The new year means the expiration of a temporary fix that prevents the alternative minimum tax from hitting millions of people this year on taxes due next April. But if Congress doesn't act, the additional tax will return for the 2006 tax year.
Originally designed to make sure wealthy individuals paid some tax, the alternative minimum tax reaches further into the middle class every year as inflation pushes more and more people into its grasp.
Congress regularly erects temporary dams to prevent the tax from trapping the middle class, and lawmakers are making a last-minute effort to keep that dam in place next year.
The House plans this week to debate a bill that would stick a temporary patch on the problem. The Senate included its fix in a $58 billion tax bill passed last month. But it's unlikely that lawmakers can reconcile their different pieces of legislation before the current fix expires Jan. 1.
If lawmakers cannot resolve their differences this year, they could enact a change next year that applies a solution retroactively so taxpayers would not pay an extra dime in taxes.
But without any congressional action, the alternative minimum tax will hit 19 million taxpayers next year, taxes that would have to be paid in early 2007 when returns come due.
That would include almost three out of four married, two-child couples whose incomes fall roughly between $75,000 and $100,000, said Leonard Burman, co-director of the Urban-Brookings Tax Policy Center.
"It's a large percentage of middle-class people for the first time," Burman said.
"It's a horrible tax. It's economically inefficient, it's unfair and it's mind-bogglingly complex. ... Those are actually all reasons why it's not going to happen."
The alternative minimum tax exists as a second system of taxation. It forces some individuals and families to figure their taxes twice — once under the regular system and again under the alternative system — then pay the higher amount.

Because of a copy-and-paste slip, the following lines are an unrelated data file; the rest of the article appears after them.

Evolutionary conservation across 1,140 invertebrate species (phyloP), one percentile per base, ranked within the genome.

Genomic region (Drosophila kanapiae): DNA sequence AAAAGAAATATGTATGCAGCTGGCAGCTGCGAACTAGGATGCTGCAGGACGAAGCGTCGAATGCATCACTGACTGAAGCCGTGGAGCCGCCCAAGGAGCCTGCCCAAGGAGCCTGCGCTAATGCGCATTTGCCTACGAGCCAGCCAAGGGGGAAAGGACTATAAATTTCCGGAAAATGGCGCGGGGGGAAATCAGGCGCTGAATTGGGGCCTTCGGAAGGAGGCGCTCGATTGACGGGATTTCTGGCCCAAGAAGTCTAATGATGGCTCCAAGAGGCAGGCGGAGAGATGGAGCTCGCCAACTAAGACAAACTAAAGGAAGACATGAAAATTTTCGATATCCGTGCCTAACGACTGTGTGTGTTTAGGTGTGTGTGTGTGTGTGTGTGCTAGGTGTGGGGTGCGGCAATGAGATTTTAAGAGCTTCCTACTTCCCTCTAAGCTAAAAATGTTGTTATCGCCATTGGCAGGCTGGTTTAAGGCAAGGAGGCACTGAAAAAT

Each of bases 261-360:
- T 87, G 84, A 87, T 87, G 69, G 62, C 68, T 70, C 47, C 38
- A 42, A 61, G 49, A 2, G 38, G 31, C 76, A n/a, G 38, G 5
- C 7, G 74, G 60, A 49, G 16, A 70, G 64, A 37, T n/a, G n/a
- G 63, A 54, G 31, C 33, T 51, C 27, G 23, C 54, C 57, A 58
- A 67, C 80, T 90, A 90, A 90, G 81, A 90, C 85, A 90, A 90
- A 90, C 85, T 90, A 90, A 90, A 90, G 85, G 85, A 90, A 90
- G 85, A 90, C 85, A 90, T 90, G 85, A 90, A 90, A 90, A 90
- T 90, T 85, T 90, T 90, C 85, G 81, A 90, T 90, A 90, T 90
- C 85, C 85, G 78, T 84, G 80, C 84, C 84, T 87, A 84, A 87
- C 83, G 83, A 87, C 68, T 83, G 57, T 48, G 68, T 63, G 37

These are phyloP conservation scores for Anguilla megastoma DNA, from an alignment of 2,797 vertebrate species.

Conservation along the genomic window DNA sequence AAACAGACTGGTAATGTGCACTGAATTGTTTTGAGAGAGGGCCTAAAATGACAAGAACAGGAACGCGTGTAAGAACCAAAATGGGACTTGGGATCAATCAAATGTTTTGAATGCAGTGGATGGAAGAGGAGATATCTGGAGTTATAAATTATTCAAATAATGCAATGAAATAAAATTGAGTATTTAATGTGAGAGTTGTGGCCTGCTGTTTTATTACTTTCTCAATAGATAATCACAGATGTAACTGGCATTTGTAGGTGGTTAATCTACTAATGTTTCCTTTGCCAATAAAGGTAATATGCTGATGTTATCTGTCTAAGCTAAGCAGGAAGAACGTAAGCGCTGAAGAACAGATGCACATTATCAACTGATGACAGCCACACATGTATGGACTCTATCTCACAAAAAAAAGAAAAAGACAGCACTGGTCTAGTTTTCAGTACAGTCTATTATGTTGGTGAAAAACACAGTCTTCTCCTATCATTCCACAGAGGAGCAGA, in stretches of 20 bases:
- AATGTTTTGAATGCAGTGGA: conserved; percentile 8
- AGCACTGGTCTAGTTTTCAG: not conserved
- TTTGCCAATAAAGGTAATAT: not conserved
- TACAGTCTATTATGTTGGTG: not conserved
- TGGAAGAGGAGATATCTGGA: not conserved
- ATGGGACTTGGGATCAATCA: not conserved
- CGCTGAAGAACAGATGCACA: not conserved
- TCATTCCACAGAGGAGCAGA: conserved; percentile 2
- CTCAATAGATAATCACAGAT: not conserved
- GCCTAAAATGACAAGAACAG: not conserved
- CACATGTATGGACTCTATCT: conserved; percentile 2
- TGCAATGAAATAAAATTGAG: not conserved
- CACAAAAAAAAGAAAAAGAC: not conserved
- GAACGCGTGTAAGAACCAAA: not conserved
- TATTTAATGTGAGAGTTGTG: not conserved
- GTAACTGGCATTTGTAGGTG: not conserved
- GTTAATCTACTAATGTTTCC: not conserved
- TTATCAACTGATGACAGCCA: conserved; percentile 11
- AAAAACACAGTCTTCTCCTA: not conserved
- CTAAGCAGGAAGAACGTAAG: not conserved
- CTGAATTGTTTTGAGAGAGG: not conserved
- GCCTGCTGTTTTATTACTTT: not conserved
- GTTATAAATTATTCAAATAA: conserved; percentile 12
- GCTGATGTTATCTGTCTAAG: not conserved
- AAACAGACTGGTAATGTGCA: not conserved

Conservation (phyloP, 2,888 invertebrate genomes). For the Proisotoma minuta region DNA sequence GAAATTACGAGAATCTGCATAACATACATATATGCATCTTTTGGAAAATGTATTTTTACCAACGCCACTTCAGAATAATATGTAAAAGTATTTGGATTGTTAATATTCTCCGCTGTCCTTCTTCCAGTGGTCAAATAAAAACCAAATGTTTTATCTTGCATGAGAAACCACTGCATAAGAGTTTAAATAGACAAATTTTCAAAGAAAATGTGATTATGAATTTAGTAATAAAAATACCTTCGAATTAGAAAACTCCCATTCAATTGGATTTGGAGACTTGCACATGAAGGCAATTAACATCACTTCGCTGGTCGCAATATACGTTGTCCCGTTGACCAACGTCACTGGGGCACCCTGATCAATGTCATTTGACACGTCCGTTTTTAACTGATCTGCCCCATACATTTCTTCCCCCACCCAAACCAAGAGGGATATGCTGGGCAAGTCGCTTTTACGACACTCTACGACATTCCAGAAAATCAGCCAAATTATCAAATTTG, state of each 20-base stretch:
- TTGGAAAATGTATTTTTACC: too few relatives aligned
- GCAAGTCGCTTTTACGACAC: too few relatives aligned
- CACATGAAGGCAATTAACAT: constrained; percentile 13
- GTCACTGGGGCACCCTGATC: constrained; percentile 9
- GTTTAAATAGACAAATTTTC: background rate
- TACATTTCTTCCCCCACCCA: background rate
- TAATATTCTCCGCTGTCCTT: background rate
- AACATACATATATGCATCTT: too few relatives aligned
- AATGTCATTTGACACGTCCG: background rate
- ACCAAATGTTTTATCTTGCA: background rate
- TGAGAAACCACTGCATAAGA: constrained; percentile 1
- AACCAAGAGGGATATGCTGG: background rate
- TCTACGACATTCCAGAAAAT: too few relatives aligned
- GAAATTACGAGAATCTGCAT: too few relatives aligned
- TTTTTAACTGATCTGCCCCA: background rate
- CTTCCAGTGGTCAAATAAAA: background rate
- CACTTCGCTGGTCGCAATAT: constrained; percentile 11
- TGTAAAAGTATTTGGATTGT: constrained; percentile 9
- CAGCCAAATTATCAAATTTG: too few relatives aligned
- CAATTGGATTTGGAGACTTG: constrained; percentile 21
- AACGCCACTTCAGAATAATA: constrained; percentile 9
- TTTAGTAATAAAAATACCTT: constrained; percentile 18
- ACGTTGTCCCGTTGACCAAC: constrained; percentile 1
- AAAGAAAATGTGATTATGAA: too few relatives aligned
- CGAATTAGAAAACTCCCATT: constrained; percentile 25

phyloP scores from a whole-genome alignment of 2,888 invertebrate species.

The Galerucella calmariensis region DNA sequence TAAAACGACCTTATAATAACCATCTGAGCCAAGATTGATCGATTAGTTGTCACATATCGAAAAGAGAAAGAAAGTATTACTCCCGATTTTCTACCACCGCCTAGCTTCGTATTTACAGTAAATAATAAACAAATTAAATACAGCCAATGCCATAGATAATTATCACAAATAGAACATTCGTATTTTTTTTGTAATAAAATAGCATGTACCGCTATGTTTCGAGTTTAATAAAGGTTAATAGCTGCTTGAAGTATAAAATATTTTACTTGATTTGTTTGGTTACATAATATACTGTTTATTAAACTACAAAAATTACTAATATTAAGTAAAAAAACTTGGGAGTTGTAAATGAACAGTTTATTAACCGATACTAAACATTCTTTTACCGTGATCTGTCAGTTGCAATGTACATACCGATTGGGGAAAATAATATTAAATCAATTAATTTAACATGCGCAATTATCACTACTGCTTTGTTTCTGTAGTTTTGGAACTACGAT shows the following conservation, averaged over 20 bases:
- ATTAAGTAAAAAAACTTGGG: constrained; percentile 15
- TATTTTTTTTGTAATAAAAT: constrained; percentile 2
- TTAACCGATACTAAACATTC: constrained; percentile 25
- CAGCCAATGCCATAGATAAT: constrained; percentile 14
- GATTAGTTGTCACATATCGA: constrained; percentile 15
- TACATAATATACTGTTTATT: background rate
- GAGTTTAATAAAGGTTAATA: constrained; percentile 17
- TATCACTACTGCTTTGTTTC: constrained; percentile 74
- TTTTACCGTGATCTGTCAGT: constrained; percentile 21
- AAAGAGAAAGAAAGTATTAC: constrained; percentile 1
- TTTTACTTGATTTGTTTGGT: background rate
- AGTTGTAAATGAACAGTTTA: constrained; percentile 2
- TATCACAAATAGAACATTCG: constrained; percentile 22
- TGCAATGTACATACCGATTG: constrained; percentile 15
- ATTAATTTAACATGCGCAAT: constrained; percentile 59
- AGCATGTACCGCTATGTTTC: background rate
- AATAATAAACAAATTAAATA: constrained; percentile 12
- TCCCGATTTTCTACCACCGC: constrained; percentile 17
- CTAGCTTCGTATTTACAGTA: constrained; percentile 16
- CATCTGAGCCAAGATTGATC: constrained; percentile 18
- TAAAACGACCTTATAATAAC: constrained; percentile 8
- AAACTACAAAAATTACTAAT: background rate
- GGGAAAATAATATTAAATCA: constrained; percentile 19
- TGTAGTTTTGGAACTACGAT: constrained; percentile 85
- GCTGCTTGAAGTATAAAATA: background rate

It's often criticized as unnecessarily complicated, unfair and unpredictable. The President's Advisory Panel on Federal Tax Reform recommended abolishing it.
"The alternative minimum tax is a vivid example of why our tax code is dysfunctional," the nine-member committee said in a report.
It has proven difficult to curb because the solution gets more expensive as the alternative tax affects more and more people every year. The temporary patch that would blunt its effect next year would require the government to give up $30 billion in projected tax revenue.
In a letter circulated among House lawmakers, Rep. Charles Rangel of New York, the top Democrat on the tax-writing Ways and Means Committee, said the alternative minimum tax could impose a tax increase as large as $3,640 on some families next year.
The amount of the tax would vary among affected individuals and families, depending on the state in which the taxpayer resides, marital status and number of children.
Many common deductions don't count under the alternative minimum tax, including those for state and local income, property and sales taxes, and couples face a steep marriage penalty.
Rep. Thomas Reynolds, the New York Republican sponsoring the House bill under debate this week, estimated the number of New Yorkers paying the tax would increase from 379,000 to 1.6 million next year if left unchanged.
"We must act now to avoid a massive tax increase on millions of unsuspecting, middle-class Americans," he said in a written statement.